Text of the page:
Mere Desh Ki Dharti – II

After having gone through Anavish’s anavashyam, let us talk about good times. Let us reminisce about the wonderful pumpkin-sambars, or the mellifluous stuffed brinjal or the alluring bhindis, or even the world’s best carrot halwa, payasam and appam! Oh yes, my mother is a wonderful cook, who gets into her groove once a year when her favorite son (it helps that I am the only one, that automatically makes me the favorite) visits her. What can I say about the excellent coffees or the relaxing head massages that I commanded with a slightly raised call — “Amma”. How do I chronicle the shameful way I manipulated my parents into massaging oil into my head for over 20 minutes, by often referring to the fact that I shall be gone soon? Can one actually express in words the joy at being with family, especially when one is treated like a King? Oh, things were not always like this, leaving home and staying in a phoren country helps a LOT! Parents think that you are constantly underfed and have no way of securing any sort of comfort, especially if you are like me and are not a big fan of communicating! Well, the wonderful relaxation aside, I managed to get many tranquil hours of reading — super yay! Apart from devouring The Economist (excellent mag I must say) and Time, every week I visited a bookstore — Landmark — thrice, leading to incredible amount of purchases. You see, put me in front of books and I am like a child in a candy-store. I want everything that I see! I had to exercise tremendous self-control and I ended up with only about 20-odd books! 😉 Add to that list some books that I had taken with me from the US, some that I found in my Mumbai flat and some that I had bought off the street and I was in book-paradise.

Summarizing everything I read is going to take a long time, and truthfully, I am not even sure I remember all the books that I read, so let me do a quick round up.

I managed to read Grisham’s Ford Country Stories and The Confession — both are ok, the former Grisham’s first foray into short story writing. I think Grisham lost his mojo after The Painted House. He is still very readable, but I am left underwhelmed after I read him, quite unlike before.

I also read DickensOliver Twist — what a wonderful piece of literature. I have to admit, I am falling in love with Dickens,and my reading shelf has three more works from his stables!

Arundhati Roy’s God of Small Things is a wonderful piece of literature; as I have always maintained, this female can write. Her command over the English language is comparable to very few. Although beautiful for the language, the book as such was pretty average — if only she had devoted more time in developing her characters, instead of describing Kerala with so much detail, things would have been different. On a side note, if this book won the Booker Prize, I am totally at a loss to justify Adiga’s White Tiger winning it at a later date!

Chetan Bhagat surprised me with The Three Mistakes of My Life, I was expecting a poor book, based on reviews, but this one was markedly better than the debacle at the call center. With this, I complete everything that Bhagat has written! Yay!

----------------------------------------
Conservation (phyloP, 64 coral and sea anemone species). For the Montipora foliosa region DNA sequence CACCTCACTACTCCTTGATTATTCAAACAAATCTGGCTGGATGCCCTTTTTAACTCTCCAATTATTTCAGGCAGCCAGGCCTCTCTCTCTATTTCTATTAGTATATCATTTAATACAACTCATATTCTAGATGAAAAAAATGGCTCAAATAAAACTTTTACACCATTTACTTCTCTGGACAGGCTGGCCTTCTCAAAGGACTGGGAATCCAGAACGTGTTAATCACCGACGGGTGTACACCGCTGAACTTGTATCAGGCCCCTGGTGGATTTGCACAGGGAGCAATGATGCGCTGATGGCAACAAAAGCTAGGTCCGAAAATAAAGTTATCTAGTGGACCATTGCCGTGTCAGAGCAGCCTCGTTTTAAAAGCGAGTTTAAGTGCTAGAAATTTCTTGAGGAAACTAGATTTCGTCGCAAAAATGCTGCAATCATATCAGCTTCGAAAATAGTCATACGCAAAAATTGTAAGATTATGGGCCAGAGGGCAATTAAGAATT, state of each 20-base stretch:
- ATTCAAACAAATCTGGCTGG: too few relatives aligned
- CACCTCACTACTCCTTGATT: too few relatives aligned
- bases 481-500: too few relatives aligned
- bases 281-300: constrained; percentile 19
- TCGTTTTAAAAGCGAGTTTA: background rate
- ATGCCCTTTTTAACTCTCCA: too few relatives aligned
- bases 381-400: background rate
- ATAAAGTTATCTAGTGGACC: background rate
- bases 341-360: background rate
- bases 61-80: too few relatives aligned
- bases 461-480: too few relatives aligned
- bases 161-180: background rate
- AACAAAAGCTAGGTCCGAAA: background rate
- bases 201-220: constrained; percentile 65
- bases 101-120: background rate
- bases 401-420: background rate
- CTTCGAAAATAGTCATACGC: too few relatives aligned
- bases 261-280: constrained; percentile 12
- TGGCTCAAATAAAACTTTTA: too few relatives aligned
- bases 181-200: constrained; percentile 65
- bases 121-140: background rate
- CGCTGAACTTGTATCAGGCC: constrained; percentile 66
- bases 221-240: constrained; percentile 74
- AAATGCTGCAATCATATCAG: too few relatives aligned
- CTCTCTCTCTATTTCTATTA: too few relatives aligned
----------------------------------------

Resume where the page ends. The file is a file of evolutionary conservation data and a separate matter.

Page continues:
I also managed to read Karan Bajaj’s Johnny Gone Down, his second novel — in one night! I must say, HarperCollins selling this book at 99 bucks is a superb idea. If you can do it with this book, why not with all others — it will end piracy once and for all! The book itself is ok, though remarkable for the story. Bajaj’s imagination is something I appreciate, and according to my mother, his writing style is similar to mine…hmmm.

The Great Gatsby by F. Scott Fitzgerald followed, and this thin book was ok. Nothing out of the world to justify its presence on top 100 books of all time; apparently, there is a deeper secondary meaning in the story — one that I could see, but could not appreciate as much.

I devoured my gift, Stephen King’s Duma Key — this was vintage King. The story was fast paced — I managed 100 pages in a 2 hour train ride, where I slept for an hour!, and had a cohesiveness that he lacks sometimes. Justifies my fascination with King.

The best discovery on this trip, was Saki. I just picked up his Complete Short Stories on a whim — I had heard of him, but was seriously over-budget that day, and my acquiescing mother (who would prefer if I spent the same money on clothes) did not begrudge me this wonderful piece of literature. Saki has Wodehousian humor, and similar settings (though his societies are supposed to be Edwardian or something, I could not care less), and is a master of the shorter tales. I thought Roald Dahl was good, but this guy is a genius (yes, O. Henry ranks up there too). His stories are ridiculously funny and are a wonderful look at the frivolity of human existence. Oh Saki, I love thee!


I bought a couple of other books which owing to my “going overboard” could not be brought back — Srimad Bhagvatham (whose first 100 pages I read, pretty sweet), and the Mahabharata, both by Kamala Subramaniam. These gargantuan books will probably slowly find their way to my now-completely-full book shelf. Oh, and my miserable craving mind is urging me to get the works of William Trevor — mind, let us first read what we have — that will surely take months, given that I am back in the US and my laptop-loving habits have kicked in!

So, happy times, good food, great company, wonderful reading (I think I missed a couple), relaxation — pure bliss! What else could a man ask for? Oh, yes, I also managed to catch all the matches in the India vs. South Africa series and managed to watch many of my favorite singing competitions! Also, many many many movies, including Tamizh (Manmadan Ambu was disappointing, VA Quarter Cutting enjoyable, New was perverted)! Now I am back to the drudgery of independent life….I am so happy (read the sarcasm)!



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